Does developer really care about ‘Antrium?’
A week or so ago, Antrim Wind Energy’s CEO Jack Kenworthy sent an “update” on his Antrim Wind project to an edited list of Antrim residents. I was not one of them. Most registered voters likely got one, and they may have noticed, oddly enough, that it started with “Dear Atrium Residents…”
In his letter, Mr. Kenworthy lauds the benefits of the Antrim Wind project that the state’s expert panel on site development for industrial wind facilities, the New Hampshire Site Evaluation Committee, overwhelmingly denied in February. The same panel reaffirmed that denial in June.
As reported in this paper, on Dec. 11 a petition warrant article signed by some 40-plus Antrim residents was presented to the selectmen. This warrant article, if approved by voters in March could, with just a few sentences, significantly endanger our town’s coveted Rural Conservation Zone, established 44 years ago. It would also set up our Highway Business District for “industrial” growth along both the Route 9 and Route 202 corridors.
Now, as Mr. Kenworthy announces in his “update” of Dec. 20, “A number of local residents …signed a petition to advance this process.”
This “process,” as Mr. Kenworthy calls it, is not just about establishing the right to build industrial facilities within these two zoning districts, or would it simply pave-the-way for Antrim Wind to dictate to those who live in Antrim what will make it easier, more profitable… and the heck with anyone else. This “process” strips all of us of our voice and power to decide what can be done and developed in two very important and diverse zoning districts. If this petition warrant article passes, it will also set the precedent and open-the-door to any other commercial real estate developer or industrialist that happens along.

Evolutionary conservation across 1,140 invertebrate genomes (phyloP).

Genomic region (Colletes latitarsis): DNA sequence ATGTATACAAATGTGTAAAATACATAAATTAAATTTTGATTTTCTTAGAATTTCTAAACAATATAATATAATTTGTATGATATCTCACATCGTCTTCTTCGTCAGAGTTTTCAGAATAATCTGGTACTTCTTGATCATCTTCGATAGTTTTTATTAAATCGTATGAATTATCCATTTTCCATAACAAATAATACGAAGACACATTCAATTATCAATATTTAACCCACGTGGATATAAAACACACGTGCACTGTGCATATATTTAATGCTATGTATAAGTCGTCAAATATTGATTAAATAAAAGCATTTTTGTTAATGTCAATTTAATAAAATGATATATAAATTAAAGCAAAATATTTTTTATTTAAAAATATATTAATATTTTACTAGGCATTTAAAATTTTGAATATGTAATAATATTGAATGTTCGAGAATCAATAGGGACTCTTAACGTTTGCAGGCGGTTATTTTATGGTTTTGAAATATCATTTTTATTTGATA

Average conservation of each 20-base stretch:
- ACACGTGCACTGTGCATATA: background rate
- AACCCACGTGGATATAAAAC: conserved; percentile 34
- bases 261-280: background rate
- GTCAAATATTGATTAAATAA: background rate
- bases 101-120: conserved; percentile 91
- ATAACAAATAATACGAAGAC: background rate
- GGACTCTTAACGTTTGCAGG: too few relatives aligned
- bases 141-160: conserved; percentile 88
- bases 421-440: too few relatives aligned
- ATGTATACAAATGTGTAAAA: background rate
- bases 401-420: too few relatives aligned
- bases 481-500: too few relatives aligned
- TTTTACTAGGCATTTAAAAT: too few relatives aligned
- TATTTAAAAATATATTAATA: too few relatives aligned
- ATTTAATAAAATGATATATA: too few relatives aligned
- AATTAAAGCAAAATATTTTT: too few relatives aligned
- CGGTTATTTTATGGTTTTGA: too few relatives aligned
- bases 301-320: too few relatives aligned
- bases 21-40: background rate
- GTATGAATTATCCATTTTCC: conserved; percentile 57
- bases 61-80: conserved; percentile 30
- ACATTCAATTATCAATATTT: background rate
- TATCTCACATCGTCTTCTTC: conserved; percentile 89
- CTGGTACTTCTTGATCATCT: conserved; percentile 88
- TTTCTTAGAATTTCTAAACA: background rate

Whether one is in favor of a future industrial wind facility in the highlands above North Branch, or is against it, there is but one unifying question we need to ask ourselves: If Antrim residents and voters acquiesce and allow Antrim Wind Energy to determine what is best for Antrim by the “process” of introducing their own scripted ordinance, and “attach” 11 pages of self-determined standards to go along with it, how can we expect to regulate and limit whomever else comes along, to build an industrial facility in our conservation lands and along our scenic highways.
I grant that Mr. Kenworthy and Antrim Wind Energy have a thin, non-resident right to work a “process,” under state Town Meeting statutes, that asks Antrim voters to give-away-the-store if the majority so choose. But I am offended and concerned at the thought of outside developers with seemingly unlimited resources, and quite selfish interests, dictating what our long established Zoning Ordinance and Districts should look like, and allow.
Atrium…Antrim…however Mr. Kenworthy chooses to spell it in his solicitations for support, I suggest that he learn to spell it “Our Town.” Please don’t miss the opportunity to let him know loud and clear by defeating this petition warrant article on March 11 at the ballot box.
Peter Moore lives in Antrim.